The DHCP Client ID enables a computer to participate in Dynamic Host Configuration Protocol procedures. DHCP is a network administration tool that allocates an IP address to a computer over the network before the computer's operating system has booted. This is particularly necessary in networks where the boot program is available from a network location and not installed on the computer.
IP addresses are defined by the Internet Protocol. Computers need an IP address to contact other computers across the Internet. However, the stock of available IP addresses for new installations has been running out for a number of years. Internet service providers and network administrators use a method called Dynamic IP addressing to slow down the exhaustion of available IP addresses. Dynamic IP addressing involves a pool of IP addresses available to a network where the number of computers on that network is greater than the number of IP addresses in the pool. A computer needs the same IP address for the duration of its connection to the Internet but it does not need the same IP address forever. Therefore, network administrators only give those computers turned on an IP address. If a network includes 100 computers, but only 70 percent of these are ever active at any one time, the network can get away with only having 70 IP addresses without impairing Internet access.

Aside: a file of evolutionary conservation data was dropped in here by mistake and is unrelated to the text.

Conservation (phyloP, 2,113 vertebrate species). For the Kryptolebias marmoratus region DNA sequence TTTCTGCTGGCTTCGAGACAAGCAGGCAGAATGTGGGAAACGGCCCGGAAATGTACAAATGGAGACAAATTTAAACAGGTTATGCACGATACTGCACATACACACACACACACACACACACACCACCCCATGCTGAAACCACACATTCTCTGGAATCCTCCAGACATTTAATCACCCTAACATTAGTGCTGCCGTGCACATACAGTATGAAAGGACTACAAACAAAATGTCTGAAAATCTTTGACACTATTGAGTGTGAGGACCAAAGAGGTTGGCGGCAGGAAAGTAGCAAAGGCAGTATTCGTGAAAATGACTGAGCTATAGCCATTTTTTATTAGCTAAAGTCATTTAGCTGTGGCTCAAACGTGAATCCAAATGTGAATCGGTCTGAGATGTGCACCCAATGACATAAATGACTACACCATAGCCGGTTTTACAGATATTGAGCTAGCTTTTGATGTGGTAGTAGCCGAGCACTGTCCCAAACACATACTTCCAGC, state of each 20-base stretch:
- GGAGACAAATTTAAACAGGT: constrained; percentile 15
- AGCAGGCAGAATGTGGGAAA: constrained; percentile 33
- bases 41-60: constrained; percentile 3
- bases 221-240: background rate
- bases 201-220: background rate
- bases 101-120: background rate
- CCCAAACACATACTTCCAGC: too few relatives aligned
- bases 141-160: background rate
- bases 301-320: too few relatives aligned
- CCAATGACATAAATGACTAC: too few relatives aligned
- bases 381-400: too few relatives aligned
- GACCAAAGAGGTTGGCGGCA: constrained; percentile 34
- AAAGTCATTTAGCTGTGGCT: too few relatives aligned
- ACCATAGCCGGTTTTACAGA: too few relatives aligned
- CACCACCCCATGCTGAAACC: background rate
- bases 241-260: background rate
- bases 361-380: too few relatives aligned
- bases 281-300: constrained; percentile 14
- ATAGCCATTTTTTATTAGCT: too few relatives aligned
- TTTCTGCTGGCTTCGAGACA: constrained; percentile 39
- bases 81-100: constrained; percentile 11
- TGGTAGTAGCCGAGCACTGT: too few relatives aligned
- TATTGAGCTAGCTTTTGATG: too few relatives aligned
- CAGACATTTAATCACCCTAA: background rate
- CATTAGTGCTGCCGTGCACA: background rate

The DHCP procedures are resident on the processor on the network adapter of each computer. As soon as the computer powers up, the network adapter's processor contacts the DHCP server on the network to request an IP address. The network adapter is also known as the Ethernet card or the LAN card. It is responsible for converting data from a computer into the format required to travel over the cable. It performs "Media Access Control," which is the task of listening for silence on the network cable and applying a signal when one is detected.
The DHCP Client ID that the network adapter sends to the DHCP server is its MAC address. The MAC address ("Media Access Control") is the physical address of a computer, and is the unique serial number burned into every network adapter. Network gateways that stand at the access point between the local network and the Internet maintain a lookup table that cross references between the MAC addresses and IP addresses on the network.
Other Client IDs
Because the network needs to maintain a cross reference between MAC addresses and IP addresses it is logical that the client sends its MAC address as its DHCP client ID, and this is the default on all DHCP systems. However, network administrators can override this default and enter a custom series of DHCP client IDs on each computer.